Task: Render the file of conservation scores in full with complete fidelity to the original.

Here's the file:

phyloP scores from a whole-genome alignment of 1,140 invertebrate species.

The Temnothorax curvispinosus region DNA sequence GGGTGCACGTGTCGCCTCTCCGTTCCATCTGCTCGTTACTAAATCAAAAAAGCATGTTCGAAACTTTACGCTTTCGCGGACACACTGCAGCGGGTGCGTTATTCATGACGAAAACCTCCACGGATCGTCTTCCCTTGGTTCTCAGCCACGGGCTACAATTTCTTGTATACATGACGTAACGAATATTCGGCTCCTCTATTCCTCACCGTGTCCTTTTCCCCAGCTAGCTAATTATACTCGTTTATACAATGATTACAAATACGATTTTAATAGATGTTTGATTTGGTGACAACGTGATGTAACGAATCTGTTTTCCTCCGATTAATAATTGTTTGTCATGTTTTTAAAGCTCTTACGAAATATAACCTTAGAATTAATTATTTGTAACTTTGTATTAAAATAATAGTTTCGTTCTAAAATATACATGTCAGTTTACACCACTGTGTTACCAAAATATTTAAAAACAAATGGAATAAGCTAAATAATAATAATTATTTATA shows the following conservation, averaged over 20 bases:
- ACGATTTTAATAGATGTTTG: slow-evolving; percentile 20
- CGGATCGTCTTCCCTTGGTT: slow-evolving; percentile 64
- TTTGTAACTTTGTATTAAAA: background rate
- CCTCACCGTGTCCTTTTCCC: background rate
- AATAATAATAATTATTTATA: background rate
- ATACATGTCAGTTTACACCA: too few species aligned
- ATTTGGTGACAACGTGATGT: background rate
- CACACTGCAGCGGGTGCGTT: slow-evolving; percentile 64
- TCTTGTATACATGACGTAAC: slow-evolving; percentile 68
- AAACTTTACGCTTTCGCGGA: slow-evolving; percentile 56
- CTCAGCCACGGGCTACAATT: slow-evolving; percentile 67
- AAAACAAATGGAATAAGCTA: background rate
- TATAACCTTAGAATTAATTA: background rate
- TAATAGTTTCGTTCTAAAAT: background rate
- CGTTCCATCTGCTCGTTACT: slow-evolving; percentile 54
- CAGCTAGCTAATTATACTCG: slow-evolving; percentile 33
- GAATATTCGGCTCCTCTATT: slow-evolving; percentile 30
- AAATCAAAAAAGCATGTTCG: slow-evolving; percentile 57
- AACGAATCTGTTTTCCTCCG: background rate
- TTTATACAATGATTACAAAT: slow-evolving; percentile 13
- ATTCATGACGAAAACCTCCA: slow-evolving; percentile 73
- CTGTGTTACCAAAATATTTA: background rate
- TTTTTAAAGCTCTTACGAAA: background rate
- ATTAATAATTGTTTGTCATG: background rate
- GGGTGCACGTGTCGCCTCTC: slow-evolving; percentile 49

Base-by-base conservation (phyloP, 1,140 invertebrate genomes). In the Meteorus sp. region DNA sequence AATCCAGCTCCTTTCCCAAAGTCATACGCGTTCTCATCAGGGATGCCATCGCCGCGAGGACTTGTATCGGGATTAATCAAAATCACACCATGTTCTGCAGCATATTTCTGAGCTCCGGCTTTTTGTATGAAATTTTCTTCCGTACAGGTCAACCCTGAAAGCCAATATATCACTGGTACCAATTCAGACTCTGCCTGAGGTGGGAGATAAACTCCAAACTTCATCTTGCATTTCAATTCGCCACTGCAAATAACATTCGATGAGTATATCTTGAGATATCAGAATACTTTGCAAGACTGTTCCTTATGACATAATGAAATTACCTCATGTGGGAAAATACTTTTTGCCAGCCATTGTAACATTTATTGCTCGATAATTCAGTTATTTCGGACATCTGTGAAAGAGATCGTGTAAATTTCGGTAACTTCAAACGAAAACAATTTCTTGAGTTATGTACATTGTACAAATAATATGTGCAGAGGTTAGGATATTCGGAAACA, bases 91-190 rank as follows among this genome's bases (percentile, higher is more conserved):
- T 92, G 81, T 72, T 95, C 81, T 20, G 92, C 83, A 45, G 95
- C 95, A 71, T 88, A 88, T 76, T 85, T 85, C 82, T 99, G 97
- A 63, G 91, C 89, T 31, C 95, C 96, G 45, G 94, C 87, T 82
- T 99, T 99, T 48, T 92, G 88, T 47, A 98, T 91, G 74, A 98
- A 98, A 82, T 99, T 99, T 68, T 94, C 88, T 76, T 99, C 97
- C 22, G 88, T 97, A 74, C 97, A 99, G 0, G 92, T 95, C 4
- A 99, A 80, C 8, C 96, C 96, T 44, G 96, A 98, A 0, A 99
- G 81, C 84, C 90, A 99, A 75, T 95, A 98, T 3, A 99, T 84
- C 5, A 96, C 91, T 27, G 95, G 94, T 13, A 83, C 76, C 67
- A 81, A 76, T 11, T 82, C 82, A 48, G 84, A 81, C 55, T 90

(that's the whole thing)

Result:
phyloP scores from a whole-genome alignment of 1,140 invertebrate species.

The Temnothorax curvispinosus region DNA sequence GGGTGCACGTGTCGCCTCTCCGTTCCATCTGCTCGTTACTAAATCAAAAAAGCATGTTCGAAACTTTACGCTTTCGCGGACACACTGCAGCGGGTGCGTTATTCATGACGAAAACCTCCACGGATCGTCTTCCCTTGGTTCTCAGCCACGGGCTACAATTTCTTGTATACATGACGTAACGAATATTCGGCTCCTCTATTCCTCACCGTGTCCTTTTCCCCAGCTAGCTAATTATACTCGTTTATACAATGATTACAAATACGATTTTAATAGATGTTTGATTTGGTGACAACGTGATGTAACGAATCTGTTTTCCTCCGATTAATAATTGTTTGTCATGTTTTTAAAGCTCTTACGAAATATAACCTTAGAATTAATTATTTGTAACTTTGTATTAAAATAATAGTTTCGTTCTAAAATATACATGTCAGTTTACACCACTGTGTTACCAAAATATTTAAAAACAAATGGAATAAGCTAAATAATAATAATTATTTATA shows the following conservation, averaged over 20 bases:
- ACGATTTTAATAGATGTTTG: slow-evolving; percentile 20
- CGGATCGTCTTCCCTTGGTT: slow-evolving; percentile 64
- TTTGTAACTTTGTATTAAAA: background rate
- CCTCACCGTGTCCTTTTCCC: background rate
- AATAATAATAATTATTTATA: background rate
- ATACATGTCAGTTTACACCA: too few species aligned
- ATTTGGTGACAACGTGATGT: background rate
- CACACTGCAGCGGGTGCGTT: slow-evolving; percentile 64
- TCTTGTATACATGACGTAAC: slow-evolving; percentile 68
- AAACTTTACGCTTTCGCGGA: slow-evolving; percentile 56
- CTCAGCCACGGGCTACAATT: slow-evolving; percentile 67
- AAAACAAATGGAATAAGCTA: background rate
- TATAACCTTAGAATTAATTA: background rate
- TAATAGTTTCGTTCTAAAAT: background rate
- CGTTCCATCTGCTCGTTACT: slow-evolving; percentile 54
- CAGCTAGCTAATTATACTCG: slow-evolving; percentile 33
- GAATATTCGGCTCCTCTATT: slow-evolving; percentile 30
- AAATCAAAAAAGCATGTTCG: slow-evolving; percentile 57
- AACGAATCTGTTTTCCTCCG: background rate
- TTTATACAATGATTACAAAT: slow-evolving; percentile 13
- ATTCATGACGAAAACCTCCA: slow-evolving; percentile 73
- CTGTGTTACCAAAATATTTA: background rate
- TTTTTAAAGCTCTTACGAAA: background rate
- ATTAATAATTGTTTGTCATG: background rate
- GGGTGCACGTGTCGCCTCTC: slow-evolving; percentile 49

Base-by-base conservation (phyloP, 1,140 invertebrate genomes). In the Meteorus sp. region DNA sequence AATCCAGCTCCTTTCCCAAAGTCATACGCGTTCTCATCAGGGATGCCATCGCCGCGAGGACTTGTATCGGGATTAATCAAAATCACACCATGTTCTGCAGCATATTTCTGAGCTCCGGCTTTTTGTATGAAATTTTCTTCCGTACAGGTCAACCCTGAAAGCCAATATATCACTGGTACCAATTCAGACTCTGCCTGAGGTGGGAGATAAACTCCAAACTTCATCTTGCATTTCAATTCGCCACTGCAAATAACATTCGATGAGTATATCTTGAGATATCAGAATACTTTGCAAGACTGTTCCTTATGACATAATGAAATTACCTCATGTGGGAAAATACTTTTTGCCAGCCATTGTAACATTTATTGCTCGATAATTCAGTTATTTCGGACATCTGTGAAAGAGATCGTGTAAATTTCGGTAACTTCAAACGAAAACAATTTCTTGAGTTATGTACATTGTACAAATAATATGTGCAGAGGTTAGGATATTCGGAAACA, bases 91-190 rank as follows among this genome's bases (percentile, higher is more conserved):
- T 92, G 81, T 72, T 95, C 81, T 20, G 92, C 83, A 45, G 95
- C 95, A 71, T 88, A 88, T 76, T 85, T 85, C 82, T 99, G 97
- A 63, G 91, C 89, T 31, C 95, C 96, G 45, G 94, C 87, T 82
- T 99, T 99, T 48, T 92, G 88, T 47, A 98, T 91, G 74, A 98
- A 98, A 82, T 99, T 99, T 68, T 94, C 88, T 76, T 99, C 97
- C 22, G 88, T 97, A 74, C 97, A 99, G 0, G 92, T 95, C 4
- A 99, A 80, C 8, C 96, C 96, T 44, G 96, A 98, A 0, A 99
- G 81, C 84, C 90, A 99, A 75, T 95, A 98, T 3, A 99, T 84
- C 5, A 96, C 91, T 27, G 95, G 94, T 13, A 83, C 76, C 67
- A 81, A 76, T 11, T 82, C 82, A 48, G 84, A 81, C 55, T 90